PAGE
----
Is panic a rational response to 21st century business, politics, and society?
Posted Oct 22 2008 6:15pm
This essay -- "The New World Disorder: The much-heralded individualist spirit of American society relies on nurturing a fear of other people" -- opens with the line, "Panic is our national pastime," then goes on to detail how the U.S. has become a more frightening place in recent times, making thoughtful, provocative statements like:
We locate panic at the extreme end of the anxiety spectrum, as the awful truth of a phobia, the end result of what psychiatrist Robert L. DuPont refers to as the "what if?" of horrific possibility. The possibility of panic, however, covers a much broader band of the spectrum. The news media may not want panic attacks to actually occur, but they like us to routinely consider the possibility that something awful might happen if we do not maintain a healthy level of anxiety — and keep watching the news for updates. Witness coverage of the scare of African killer bees a few years ago, recently featured in Bowling for Columbine. Be alert. Get scared. This anxiety constitutes a sort of pre-emptive strike, if you will, on the panic state. Awful things often do happen. A smoking gun does not need to be fired; the suggestion of a gun's potential is enough. The very possibility of weapons of mass destruction, for example, can inspire a state of panic. The weapons don't need to be there.
One cannot underestimate the power of military ideology to redefine a citizenry. To see the world as a never-ending series of conflicts with other nations and peoples is very narrow-minded — but it's how we teach American history, and how the current government defines the agenda for American foreign policy. It also defines how we view the future of security in general. As we develop greater means by which to treat illness and vanquish terrorists, the future should seem brighter — but it can't seem too bright. With the promulgation of Patriot Acts and Total Information Awareness, the distinction between military and psychological notions of panic is becoming scant indeed. The sensation that someone is always watching, that our worst fears are always on the verge of being realized, and that somehow our private lives are being infiltrated by Big Brother — this may be the Orwellian reality of the future, but it sounds like today's domestic policy to me.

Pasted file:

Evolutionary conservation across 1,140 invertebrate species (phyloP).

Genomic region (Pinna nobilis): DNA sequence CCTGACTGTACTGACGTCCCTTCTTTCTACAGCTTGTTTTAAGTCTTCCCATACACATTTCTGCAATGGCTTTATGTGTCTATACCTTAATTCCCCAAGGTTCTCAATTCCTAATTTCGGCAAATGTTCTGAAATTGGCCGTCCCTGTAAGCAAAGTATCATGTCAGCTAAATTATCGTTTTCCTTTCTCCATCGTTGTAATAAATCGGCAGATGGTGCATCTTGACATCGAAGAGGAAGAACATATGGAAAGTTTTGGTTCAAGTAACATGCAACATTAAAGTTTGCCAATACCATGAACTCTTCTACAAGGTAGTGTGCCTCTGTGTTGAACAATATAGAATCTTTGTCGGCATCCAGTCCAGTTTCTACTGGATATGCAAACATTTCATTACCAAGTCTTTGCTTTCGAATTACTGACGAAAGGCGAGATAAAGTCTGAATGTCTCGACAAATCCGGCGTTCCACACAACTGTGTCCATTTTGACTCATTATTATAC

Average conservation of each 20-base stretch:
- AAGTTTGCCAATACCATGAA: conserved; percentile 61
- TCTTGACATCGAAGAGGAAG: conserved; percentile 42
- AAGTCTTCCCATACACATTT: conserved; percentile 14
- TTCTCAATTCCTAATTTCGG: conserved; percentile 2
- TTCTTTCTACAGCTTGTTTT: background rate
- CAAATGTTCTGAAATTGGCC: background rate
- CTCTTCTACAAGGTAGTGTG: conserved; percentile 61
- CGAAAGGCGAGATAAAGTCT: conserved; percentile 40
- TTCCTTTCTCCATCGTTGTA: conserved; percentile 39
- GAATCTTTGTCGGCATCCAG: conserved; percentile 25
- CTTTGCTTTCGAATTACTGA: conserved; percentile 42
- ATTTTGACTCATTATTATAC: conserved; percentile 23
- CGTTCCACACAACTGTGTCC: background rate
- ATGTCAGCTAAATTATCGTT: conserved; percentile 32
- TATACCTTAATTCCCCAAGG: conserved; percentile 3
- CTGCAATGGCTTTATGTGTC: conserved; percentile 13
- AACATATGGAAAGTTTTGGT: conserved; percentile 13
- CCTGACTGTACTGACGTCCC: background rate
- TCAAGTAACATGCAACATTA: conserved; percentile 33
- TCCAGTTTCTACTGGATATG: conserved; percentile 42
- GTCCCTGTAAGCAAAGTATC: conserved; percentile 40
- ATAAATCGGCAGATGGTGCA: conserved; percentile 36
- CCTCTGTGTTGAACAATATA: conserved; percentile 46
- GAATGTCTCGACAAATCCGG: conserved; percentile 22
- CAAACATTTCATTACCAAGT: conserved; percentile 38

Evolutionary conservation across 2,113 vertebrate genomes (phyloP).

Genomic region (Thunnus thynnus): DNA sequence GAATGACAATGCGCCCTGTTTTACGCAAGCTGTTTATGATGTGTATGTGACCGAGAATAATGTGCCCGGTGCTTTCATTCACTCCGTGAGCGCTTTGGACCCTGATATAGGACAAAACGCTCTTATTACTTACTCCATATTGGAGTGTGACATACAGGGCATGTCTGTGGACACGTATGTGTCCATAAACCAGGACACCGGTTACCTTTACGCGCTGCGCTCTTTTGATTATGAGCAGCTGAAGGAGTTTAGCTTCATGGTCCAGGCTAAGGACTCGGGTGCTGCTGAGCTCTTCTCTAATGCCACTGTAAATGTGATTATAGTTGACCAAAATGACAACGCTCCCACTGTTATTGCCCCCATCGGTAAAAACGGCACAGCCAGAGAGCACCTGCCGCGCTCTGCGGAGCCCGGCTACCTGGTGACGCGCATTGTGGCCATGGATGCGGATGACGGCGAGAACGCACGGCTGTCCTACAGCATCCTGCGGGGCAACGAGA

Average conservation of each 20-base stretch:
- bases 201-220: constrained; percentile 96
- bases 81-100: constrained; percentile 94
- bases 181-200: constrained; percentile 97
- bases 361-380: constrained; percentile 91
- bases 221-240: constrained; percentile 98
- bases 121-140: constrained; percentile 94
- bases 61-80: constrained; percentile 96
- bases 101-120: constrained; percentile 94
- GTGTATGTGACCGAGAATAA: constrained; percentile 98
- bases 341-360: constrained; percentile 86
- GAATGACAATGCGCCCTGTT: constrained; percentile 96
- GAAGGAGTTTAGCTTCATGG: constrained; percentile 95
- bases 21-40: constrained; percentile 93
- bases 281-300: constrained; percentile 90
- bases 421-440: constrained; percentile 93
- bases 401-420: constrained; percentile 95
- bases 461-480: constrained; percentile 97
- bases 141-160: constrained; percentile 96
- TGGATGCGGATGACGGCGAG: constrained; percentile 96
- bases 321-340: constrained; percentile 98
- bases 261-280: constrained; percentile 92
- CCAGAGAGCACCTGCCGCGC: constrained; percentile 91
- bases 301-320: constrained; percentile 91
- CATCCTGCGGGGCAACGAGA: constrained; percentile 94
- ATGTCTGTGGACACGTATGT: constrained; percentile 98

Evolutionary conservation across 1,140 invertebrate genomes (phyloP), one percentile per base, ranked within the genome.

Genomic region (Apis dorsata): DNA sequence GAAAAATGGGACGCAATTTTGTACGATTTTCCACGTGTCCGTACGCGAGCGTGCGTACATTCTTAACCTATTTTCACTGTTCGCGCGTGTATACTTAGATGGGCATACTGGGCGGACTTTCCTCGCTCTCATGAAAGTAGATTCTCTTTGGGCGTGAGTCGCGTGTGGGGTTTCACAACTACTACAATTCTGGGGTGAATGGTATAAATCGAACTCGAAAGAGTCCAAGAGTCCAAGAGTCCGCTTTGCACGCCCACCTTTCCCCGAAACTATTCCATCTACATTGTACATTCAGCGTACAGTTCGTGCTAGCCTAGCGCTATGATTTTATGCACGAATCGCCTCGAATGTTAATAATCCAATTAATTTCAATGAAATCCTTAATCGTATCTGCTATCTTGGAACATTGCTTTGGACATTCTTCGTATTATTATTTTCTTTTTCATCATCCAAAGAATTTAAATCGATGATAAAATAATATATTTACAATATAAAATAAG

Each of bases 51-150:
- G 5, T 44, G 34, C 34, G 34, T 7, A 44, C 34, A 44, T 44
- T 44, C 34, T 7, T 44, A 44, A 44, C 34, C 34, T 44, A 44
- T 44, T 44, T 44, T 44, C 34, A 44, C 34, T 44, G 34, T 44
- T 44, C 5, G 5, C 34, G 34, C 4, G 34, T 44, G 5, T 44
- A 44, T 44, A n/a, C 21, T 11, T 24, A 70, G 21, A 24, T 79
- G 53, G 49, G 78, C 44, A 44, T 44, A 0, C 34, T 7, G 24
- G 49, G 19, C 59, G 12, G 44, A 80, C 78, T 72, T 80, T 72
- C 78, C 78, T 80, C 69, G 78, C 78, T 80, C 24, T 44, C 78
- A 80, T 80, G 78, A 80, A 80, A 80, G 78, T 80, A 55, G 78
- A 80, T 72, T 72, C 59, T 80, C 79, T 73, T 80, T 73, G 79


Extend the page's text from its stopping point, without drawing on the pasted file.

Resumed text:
Along with psychologist Kay Redfield Jamison and countless others, I have experimented with and benefited from the wonders of drug therapy. But it gives me the panic to find myself discussing medication within ten minutes of meeting a therapist for the first time. Undoubtedly, expediency is a consideration in these matters, as many people are panicky and depressed — and psychologists are overbooked. The turn to expedient solutions, however, corresponds to the hasty, undemocratic way in which American politics currently operate. Rather than acknowledge the collective dimensions of panic inspired by threats of war, economic downturns, environmental holocaust, general greed and corruption, and so on, psychopharmacology aims to find the appropriate pill for an individualized illness. Like the "one person, one vote" approach to democracy, psychopharmacology may have good effects, but it is not geared to make the world a hospitable place. It won't bring back the sense of neighborhoods earlier generations enjoyed as children, for that requires a trust in one's neighbors. Treating the symptoms of illness allows us to more or less dismiss its larger social causes. If panic is treated primarily as something located within individual psyches, then the world doesn't have a problem. The advice of W. after 9/11 — business as usual, go out and spend — is offered as a sort of panacea for panicked America. To those who already felt insecure and panicky . . . well, just watch your TV screens. We've got a new reality show on CNN we're sure you're going to love.